Women’s Role in Society x Lucy Jameson
The past two years have not been kind to the women of the world. First, we had to deal with a global pandemic that disproportionately affected women. In the US, women lost 12.2 million jobs, reversing an entire decade of employment gains.
Women bore the brunt of childcare, with The Atlantic calling the coronavirus pandemic “a disaster for feminism”.
Meanwhile, the Gates Foundation said that a predicted drop in women’s poverty levels would instead become a 9% increase between 2019 and 2021, with 50 million more women living in poverty globally.
In the past few weeks, we’ve seen a leaked document signalling that the US supreme court is poised to strike down the landmark 1973 ruling in Roe v Wade. The global impact of overturning Roe v Wade would be enormous.
It is already illegal for women to terminate their pregnancies in any circumstance in 24 countries, with a further 37 restricting access in any case, except when the mother’s life is in danger.
In Europe, Poland banned abortion in 2021, while Slovenia reduced access. According to data from the World Health Organization, unsafe abortions kill more than 47,000 people every year, with five million hospitalised for complications such as bleeding or infection.
WHO data also shows that banning abortions has little or no effect on abortion rates throughout the world; it merely makes them far less safe.
In 2021, Turkey withdrew from the landmark Istanbul Convention, a groundbreaking and comprehensive framework for combating gender-based violence and ensuring the rights of survivors in Europe. The decision has also emboldened anti-rights movements across several other countries in the region.
In Afghanistan, the Taliban has imposed gross restrictions on the rights of women and girls. Women have been told they cannot return to their workplace or travel in public unless accompanied by a male guardian. Girls over the age of 12 are now barred from education. Most recently, women have been told they must cover their faces in public.
Closer to home, our parliament has rightly been under fire for a series of misogynistic incidents. These range from a male MP watching pornography in parliament to another claiming that a female MP crossed and uncrossed her legs to distract the prime minister, comparing her to Sharon Stone in Basic Instinct.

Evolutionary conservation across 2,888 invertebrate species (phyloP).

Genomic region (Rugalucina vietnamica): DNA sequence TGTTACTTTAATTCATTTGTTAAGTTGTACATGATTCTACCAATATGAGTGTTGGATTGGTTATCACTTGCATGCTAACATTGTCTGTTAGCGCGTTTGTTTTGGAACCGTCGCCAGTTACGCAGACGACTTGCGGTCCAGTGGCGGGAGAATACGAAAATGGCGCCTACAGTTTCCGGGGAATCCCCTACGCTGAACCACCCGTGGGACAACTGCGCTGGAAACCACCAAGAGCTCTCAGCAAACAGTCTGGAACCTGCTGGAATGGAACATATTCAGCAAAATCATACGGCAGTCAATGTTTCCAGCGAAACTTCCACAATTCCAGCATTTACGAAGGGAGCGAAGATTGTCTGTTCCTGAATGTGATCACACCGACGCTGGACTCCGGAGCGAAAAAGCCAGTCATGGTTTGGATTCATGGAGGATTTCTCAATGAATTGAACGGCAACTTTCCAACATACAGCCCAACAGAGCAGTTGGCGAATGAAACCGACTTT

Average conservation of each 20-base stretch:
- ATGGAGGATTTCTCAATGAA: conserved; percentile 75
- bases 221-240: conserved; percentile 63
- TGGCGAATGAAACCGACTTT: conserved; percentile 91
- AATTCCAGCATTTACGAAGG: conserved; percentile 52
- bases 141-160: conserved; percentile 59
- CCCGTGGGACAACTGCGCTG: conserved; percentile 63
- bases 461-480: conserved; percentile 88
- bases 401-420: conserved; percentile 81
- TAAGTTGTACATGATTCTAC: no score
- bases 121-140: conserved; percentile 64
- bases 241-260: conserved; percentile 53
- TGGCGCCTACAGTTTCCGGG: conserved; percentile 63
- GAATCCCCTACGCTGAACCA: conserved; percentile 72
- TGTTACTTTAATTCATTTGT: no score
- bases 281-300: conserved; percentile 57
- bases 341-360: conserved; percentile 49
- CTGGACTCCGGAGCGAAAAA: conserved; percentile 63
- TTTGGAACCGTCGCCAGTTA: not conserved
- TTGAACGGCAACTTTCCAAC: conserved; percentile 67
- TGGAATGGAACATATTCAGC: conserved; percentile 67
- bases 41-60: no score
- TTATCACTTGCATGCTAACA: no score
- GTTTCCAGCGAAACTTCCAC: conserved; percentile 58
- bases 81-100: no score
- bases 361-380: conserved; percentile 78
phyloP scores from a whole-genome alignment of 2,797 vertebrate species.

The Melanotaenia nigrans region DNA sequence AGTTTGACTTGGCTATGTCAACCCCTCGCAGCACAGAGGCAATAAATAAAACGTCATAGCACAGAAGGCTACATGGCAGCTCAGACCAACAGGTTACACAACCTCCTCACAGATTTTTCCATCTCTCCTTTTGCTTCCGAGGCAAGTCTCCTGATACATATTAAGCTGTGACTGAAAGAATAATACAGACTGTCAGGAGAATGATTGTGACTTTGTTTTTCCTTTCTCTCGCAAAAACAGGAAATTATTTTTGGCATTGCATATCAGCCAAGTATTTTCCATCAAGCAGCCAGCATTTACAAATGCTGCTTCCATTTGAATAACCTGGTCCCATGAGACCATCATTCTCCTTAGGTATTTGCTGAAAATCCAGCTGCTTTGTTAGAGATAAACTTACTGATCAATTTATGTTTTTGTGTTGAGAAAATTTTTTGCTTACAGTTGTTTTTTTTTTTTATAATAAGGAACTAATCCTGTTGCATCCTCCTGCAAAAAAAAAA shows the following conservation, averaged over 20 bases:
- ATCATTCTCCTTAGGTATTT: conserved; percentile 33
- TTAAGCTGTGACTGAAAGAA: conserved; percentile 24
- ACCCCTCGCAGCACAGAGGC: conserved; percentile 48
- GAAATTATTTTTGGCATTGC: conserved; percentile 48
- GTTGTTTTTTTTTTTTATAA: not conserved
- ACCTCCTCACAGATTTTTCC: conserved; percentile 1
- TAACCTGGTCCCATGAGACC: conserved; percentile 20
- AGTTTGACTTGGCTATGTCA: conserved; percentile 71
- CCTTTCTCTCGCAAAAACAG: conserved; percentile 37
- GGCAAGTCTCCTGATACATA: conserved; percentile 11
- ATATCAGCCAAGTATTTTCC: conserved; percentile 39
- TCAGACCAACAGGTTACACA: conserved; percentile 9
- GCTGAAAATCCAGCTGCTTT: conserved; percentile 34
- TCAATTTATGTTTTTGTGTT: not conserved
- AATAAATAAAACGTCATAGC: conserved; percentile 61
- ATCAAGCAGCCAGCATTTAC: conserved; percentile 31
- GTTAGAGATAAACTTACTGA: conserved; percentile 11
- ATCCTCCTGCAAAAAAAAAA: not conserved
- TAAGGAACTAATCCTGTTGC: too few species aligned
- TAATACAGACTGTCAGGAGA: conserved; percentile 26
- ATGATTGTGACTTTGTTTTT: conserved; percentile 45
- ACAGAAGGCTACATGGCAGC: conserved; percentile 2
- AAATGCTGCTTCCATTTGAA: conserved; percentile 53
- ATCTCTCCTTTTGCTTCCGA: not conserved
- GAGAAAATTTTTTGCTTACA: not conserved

Dozens of lawmakers have been referred to a watchdog over sexual misconduct allegations. That comes on top of the aftermath of shocking events following Sarah Everard’s murder. And the waves of #metoo revelations.
Don’t get me started on the gender pay gap, the pension or property gaps or the disgraceful way in which women’s health is treated in the UK, from miscarriages to menopause.
I have to say I have been struggling to process all this heartbreaking news. Amid this blur of horrific headlines, it’s tough to know what to do. After decades where I felt women were making steady progress, it’s hard not to see this as a devastating assault on women’s role in society. It’s forced me to reflect.
Personally, I didn’t come from a particularly progressive background, but I was exceptionally lucky not to face any real barriers either. My family was full of over-achieving ancestors, all of whom were men. In fact, my mother once said to me: "What a shame you got the brains, not your brother."
Despite that, my parents were always supportive of my education. I got a scholarship to an all-girls boarding school and then went to Oxford. I left naively assuming that women could do anything they wanted. I thought the battles had been won and my mother’s attitudes were just the hallmark of an older generation.
After all, this was the era of the UK’s first female prime minister and a queen. I grew up assuming that the arc of history was bending inexorably in women’s favour.
It wasn’t until I arrived in the world of work that I confronted the reality that everyone running companies still seemed to be male. It was a rude awakening.
But I was lucky that at BMP and DDB I had many benign male bosses. Others I know across the industry were not so fortunate.
Thankfully, when I look around today, there is a more diverse environment. Yes, there is still sexism in the industry. Yes, there are only eight women leading at FTSE 100 companies. Yes, we have very far to go when it comes to systemic racism. But there is progress.
I run a majority female-founded business and work with many other wonderful female-founded businesses, like Craft Media. Many of our clients – like ITV – have female CEOs. In the words of one of our Guardian ads, "Change is possible". As women, we are blessed to have been born in this time and this place.
But, if change is possible, things can also backtrack. We cannot let the progress we have made slip backwards. So, we have to support each other. We have to speak out. We have to campaign. We have to change working policies.
We signed up to support fair NDAs with the "Make NDAs fair" campaign (endorsed by TimeTo, Nabs, Outvertising, Bloom, the Conscious Advertising Network, Creative Equals and WACL) to raise awareness of the systematic misuse of NDAs in relation to sexual harassment cases.
But, most of all, we have to be vigilant about the work we put out in the world. Now more than ever, our brains, our voices, our stories, our control and our ambition matters.
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